Life is much about priorities, and ProAct’s efforts to set achievable goals helps the nonprofit to build up its programs for people with disabilities and the managers who operate them.
“It’s always been my goal to develop new leaders,” said Vice President Kim Feller. “You set up priorities and it feeds down to your staff, as well.”
Managers are strengthened and programs become better as people focus on outcomes, she said. There is an increasing focus at ProAct on a business-type model as this combines with a human service perspective with its mission services.
Chief among goals for ProAct’s new fiscal year is growth, with Day Support Services as one target. The nonprofit is working to increase participation with a focused approach on the desires of individuals served and an emphasis on goals and outcomes.
Helping people find and keep work
Employment Development Services covers not only the placement of participants into appropriate employment but ensuring they have the supports in place to maintain their jobs, Feller explains. Goals for job placements and job retention at 90 days are set. Placing a focus on employment outcomes, naturally brings more referrals, which ProAct has also set as a goal for 2023. An increase in services is also being planned for ProAct’s Hudson and Shakopee sites, where a high priority is being set on community classes for those receiving enrichment services.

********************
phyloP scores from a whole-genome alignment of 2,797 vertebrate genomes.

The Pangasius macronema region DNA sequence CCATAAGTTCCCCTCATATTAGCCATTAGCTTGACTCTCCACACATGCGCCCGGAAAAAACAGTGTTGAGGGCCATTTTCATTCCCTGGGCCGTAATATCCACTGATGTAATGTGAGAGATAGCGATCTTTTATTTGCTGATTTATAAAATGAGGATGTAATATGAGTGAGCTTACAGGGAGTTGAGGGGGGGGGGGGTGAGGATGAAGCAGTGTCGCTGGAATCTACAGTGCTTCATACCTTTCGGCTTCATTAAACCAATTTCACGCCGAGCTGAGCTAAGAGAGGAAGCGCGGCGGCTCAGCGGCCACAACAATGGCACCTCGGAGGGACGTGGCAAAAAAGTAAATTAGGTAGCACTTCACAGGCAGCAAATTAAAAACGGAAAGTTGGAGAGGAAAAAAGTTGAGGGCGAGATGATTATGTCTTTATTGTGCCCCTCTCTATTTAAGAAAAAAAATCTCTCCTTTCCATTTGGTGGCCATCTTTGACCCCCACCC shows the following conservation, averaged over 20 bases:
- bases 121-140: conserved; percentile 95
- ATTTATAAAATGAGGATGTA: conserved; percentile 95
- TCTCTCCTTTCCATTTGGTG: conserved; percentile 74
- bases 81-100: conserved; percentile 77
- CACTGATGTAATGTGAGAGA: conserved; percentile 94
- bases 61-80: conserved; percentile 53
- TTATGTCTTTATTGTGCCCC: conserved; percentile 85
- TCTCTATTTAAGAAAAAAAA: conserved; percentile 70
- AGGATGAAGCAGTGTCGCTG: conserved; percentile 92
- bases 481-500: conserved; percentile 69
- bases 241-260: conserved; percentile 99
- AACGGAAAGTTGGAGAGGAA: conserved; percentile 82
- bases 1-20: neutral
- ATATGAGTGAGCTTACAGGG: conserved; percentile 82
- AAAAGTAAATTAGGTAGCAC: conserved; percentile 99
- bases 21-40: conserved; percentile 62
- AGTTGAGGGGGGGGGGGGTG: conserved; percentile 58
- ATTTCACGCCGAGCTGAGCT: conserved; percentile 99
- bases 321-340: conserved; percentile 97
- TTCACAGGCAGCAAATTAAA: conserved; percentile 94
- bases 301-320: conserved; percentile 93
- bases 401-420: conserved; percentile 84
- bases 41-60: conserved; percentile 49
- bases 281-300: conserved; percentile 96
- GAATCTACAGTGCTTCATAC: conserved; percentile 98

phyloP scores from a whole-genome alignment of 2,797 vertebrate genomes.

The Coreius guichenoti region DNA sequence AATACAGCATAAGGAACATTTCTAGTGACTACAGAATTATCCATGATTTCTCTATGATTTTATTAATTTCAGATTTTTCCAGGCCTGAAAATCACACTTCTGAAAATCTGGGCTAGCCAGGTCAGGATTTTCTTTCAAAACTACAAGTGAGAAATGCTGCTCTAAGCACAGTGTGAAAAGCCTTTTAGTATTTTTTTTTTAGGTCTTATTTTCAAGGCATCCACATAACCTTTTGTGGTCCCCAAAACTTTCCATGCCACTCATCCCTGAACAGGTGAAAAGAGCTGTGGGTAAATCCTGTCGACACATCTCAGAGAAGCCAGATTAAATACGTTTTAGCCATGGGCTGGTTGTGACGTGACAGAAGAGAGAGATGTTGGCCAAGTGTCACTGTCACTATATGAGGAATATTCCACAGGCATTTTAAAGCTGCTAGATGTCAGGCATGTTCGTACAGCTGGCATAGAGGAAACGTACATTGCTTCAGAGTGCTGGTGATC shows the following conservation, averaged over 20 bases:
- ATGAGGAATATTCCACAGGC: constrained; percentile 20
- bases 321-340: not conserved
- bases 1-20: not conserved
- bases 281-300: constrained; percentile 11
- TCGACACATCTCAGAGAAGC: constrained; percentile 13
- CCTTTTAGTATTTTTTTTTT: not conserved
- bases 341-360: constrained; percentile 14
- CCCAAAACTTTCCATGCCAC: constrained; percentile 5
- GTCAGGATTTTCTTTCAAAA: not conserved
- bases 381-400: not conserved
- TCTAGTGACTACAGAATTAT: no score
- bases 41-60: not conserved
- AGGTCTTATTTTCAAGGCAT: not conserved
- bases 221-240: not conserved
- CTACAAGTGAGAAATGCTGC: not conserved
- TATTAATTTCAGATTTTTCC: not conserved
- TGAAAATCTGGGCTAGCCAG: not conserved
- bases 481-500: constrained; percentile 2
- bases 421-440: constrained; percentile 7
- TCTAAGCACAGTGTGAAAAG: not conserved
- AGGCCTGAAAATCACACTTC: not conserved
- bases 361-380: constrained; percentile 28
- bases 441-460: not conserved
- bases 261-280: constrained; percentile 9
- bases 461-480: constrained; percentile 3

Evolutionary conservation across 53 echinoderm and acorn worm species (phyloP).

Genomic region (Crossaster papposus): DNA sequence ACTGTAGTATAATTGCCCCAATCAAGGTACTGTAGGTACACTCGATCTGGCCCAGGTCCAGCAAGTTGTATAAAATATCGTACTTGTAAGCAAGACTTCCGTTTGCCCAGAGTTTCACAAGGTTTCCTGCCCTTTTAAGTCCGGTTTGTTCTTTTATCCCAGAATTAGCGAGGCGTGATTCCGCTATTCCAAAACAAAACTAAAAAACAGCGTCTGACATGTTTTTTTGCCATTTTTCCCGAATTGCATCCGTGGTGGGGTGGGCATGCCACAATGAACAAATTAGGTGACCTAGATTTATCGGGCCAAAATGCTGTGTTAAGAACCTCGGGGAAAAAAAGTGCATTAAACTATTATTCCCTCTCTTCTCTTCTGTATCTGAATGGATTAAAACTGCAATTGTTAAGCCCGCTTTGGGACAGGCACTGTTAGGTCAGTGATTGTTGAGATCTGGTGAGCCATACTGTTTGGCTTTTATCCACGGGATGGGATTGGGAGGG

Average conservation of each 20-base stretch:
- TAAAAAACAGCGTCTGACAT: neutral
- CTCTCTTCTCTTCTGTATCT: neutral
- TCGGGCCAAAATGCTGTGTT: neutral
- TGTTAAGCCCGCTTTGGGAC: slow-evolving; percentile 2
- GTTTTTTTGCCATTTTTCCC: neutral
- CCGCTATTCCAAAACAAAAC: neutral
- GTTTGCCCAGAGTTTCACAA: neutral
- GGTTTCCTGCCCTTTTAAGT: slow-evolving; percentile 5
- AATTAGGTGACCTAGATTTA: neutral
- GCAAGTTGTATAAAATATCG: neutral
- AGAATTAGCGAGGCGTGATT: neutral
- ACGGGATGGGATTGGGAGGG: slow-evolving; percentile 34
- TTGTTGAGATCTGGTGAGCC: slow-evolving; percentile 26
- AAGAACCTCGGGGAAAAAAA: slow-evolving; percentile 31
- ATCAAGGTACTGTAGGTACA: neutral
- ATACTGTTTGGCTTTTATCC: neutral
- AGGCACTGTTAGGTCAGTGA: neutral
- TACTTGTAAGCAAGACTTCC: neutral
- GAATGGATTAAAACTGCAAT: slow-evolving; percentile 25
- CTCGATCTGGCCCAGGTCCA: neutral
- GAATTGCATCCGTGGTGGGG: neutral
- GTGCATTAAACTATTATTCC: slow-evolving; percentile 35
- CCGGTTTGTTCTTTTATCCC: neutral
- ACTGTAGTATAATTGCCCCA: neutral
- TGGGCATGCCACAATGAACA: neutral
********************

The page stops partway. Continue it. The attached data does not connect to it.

Because quality programming has always been a focus at ProAct, molding that into goals surrounding job retention through ongoing counseling and support allows the Employment Support and Extended Employment programming teams at three of its sites to build on what it does best, help individuals become stable, excel in employment and become self-sufficient, Feller explains.
Business Services support mission
ProAct’s Business Services which include a competitive production floor at both its Eagan and Red Wing location, is focusing on building its customer base and productivity to further support ProAct’s overall mission.
Goals and outcomes have been a part of Feller’s work in the industry for more than three decades. Teaching managers and raising up the next generation of leaders is really important, she explained.
“It is essential. You are not only building strong managers, but a stronger company and organization.”